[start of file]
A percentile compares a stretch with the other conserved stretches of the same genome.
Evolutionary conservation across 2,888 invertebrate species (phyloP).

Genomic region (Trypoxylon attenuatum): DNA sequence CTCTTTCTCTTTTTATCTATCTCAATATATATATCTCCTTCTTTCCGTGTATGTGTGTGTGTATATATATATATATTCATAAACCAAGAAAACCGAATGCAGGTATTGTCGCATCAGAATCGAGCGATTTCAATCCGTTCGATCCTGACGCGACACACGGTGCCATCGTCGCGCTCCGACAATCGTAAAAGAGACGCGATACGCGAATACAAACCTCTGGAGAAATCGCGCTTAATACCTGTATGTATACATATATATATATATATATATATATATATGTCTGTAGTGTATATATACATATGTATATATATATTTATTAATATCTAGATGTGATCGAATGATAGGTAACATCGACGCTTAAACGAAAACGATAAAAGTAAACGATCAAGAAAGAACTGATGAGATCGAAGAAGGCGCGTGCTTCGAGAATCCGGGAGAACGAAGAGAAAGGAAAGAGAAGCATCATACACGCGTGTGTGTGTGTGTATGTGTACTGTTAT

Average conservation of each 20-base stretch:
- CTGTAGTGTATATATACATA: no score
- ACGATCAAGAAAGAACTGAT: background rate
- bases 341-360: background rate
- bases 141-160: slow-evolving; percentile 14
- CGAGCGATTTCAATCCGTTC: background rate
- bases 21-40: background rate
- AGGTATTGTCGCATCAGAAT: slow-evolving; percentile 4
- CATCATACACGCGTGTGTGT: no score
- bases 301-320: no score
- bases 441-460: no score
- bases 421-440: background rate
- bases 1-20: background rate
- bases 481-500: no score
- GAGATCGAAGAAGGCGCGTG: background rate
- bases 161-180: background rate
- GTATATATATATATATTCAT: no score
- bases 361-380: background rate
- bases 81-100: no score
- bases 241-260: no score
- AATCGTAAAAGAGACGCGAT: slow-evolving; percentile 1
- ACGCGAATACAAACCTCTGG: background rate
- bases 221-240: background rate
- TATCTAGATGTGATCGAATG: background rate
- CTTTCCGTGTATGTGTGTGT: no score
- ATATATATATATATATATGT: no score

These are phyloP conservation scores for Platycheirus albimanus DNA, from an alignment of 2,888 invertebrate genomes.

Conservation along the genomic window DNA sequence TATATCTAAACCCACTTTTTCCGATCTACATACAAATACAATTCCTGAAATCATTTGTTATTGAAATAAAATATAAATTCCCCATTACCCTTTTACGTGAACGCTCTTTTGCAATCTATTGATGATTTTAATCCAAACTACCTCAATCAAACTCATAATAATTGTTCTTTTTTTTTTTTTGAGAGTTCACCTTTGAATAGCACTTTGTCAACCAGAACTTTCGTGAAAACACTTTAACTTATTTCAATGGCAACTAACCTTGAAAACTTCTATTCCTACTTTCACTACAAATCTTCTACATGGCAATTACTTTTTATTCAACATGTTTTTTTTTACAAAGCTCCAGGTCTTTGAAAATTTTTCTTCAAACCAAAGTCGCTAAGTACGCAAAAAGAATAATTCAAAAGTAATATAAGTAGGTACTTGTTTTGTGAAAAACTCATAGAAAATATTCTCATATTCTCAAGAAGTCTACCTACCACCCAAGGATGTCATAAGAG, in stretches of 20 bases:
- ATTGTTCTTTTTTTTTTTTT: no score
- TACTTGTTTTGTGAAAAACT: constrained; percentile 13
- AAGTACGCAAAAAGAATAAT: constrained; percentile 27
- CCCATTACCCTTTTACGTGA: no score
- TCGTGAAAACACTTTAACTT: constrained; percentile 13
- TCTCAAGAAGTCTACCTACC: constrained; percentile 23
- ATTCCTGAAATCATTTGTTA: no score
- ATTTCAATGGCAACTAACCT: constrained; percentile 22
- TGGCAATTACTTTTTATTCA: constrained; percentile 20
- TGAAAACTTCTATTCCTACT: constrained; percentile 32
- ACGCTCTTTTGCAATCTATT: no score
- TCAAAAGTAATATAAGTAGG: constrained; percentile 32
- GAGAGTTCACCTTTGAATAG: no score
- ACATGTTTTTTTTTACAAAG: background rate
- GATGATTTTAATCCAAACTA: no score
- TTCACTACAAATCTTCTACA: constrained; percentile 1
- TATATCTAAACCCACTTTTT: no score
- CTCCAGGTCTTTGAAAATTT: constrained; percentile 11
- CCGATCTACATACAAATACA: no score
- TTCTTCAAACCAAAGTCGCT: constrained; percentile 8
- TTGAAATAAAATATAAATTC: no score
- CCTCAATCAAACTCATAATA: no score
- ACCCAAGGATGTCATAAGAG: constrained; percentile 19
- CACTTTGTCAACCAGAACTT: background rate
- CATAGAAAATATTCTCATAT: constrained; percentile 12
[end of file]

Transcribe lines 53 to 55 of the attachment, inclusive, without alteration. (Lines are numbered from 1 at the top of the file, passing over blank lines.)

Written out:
- CCTCAATCAAACTCATAATA: no score
- ACCCAAGGATGTCATAAGAG: constrained; percentile 19
- CACTTTGTCAACCAGAACTT: background rate